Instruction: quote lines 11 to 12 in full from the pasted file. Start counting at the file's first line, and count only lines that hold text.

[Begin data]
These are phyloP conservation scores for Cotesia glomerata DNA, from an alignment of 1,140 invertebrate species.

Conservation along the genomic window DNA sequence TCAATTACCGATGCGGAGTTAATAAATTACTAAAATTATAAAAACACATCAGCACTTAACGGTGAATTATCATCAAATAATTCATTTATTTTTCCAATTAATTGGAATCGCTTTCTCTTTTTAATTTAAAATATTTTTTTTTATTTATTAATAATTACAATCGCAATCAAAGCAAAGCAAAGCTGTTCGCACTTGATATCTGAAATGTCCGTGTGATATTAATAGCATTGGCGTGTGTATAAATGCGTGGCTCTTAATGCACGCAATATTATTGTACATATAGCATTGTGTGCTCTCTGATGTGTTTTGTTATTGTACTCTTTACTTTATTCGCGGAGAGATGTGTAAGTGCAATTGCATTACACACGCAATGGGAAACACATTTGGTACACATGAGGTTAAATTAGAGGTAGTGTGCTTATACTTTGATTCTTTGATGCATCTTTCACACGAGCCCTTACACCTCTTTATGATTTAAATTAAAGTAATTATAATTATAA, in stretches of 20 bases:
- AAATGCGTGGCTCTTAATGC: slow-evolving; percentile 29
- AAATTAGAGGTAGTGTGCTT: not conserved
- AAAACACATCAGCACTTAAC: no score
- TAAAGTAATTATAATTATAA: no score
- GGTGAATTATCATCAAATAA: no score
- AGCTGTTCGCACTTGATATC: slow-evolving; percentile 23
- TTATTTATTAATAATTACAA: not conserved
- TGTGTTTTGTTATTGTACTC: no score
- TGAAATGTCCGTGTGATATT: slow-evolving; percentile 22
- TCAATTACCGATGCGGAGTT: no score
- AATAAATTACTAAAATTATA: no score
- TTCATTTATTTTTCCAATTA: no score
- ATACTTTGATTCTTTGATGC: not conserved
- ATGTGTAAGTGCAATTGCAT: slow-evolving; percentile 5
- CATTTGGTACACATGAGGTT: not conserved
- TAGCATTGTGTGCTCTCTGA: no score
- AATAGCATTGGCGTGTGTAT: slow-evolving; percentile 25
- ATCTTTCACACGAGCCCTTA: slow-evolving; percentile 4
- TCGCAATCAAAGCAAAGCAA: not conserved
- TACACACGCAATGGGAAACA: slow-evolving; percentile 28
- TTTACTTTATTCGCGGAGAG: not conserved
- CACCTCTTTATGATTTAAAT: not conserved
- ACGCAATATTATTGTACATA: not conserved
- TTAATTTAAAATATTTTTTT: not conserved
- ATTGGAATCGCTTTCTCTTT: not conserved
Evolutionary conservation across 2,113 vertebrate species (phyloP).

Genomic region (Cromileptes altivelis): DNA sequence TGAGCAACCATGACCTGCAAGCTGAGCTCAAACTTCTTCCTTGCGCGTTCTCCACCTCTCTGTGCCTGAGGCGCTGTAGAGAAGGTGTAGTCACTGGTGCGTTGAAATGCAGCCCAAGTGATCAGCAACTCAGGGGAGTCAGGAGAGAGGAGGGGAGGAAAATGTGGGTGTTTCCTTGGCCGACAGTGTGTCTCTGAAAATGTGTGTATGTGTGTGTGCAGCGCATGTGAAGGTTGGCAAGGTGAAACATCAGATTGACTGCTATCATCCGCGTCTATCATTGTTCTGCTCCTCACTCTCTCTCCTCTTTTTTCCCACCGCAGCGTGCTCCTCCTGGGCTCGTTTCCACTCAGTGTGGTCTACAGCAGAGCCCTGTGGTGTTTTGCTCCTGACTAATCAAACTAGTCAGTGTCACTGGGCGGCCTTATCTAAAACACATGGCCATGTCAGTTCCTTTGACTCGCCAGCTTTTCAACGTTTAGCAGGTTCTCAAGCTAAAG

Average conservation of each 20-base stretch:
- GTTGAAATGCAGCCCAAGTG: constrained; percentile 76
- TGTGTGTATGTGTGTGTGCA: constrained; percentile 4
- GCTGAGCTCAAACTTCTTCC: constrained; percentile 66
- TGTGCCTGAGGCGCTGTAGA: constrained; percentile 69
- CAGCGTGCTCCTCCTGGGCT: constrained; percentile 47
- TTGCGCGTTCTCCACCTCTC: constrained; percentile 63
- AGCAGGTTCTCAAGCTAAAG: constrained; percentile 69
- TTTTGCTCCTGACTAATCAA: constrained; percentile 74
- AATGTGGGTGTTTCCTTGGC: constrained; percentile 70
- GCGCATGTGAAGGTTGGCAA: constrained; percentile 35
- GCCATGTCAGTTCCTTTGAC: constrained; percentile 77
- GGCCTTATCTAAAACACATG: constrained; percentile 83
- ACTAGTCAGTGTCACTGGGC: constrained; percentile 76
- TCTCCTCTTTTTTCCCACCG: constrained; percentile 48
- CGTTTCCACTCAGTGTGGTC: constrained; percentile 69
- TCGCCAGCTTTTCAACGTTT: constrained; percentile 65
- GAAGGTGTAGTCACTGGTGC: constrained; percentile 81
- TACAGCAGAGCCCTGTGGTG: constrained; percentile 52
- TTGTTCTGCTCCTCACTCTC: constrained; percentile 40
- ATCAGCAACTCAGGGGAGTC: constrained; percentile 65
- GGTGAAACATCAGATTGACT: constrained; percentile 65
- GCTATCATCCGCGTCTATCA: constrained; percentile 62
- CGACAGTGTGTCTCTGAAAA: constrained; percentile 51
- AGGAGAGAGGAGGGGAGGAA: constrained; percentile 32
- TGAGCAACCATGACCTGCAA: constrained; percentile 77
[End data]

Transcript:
- TGAAATGTCCGTGTGATATT: slow-evolving; percentile 22
- TCAATTACCGATGCGGAGTT: no score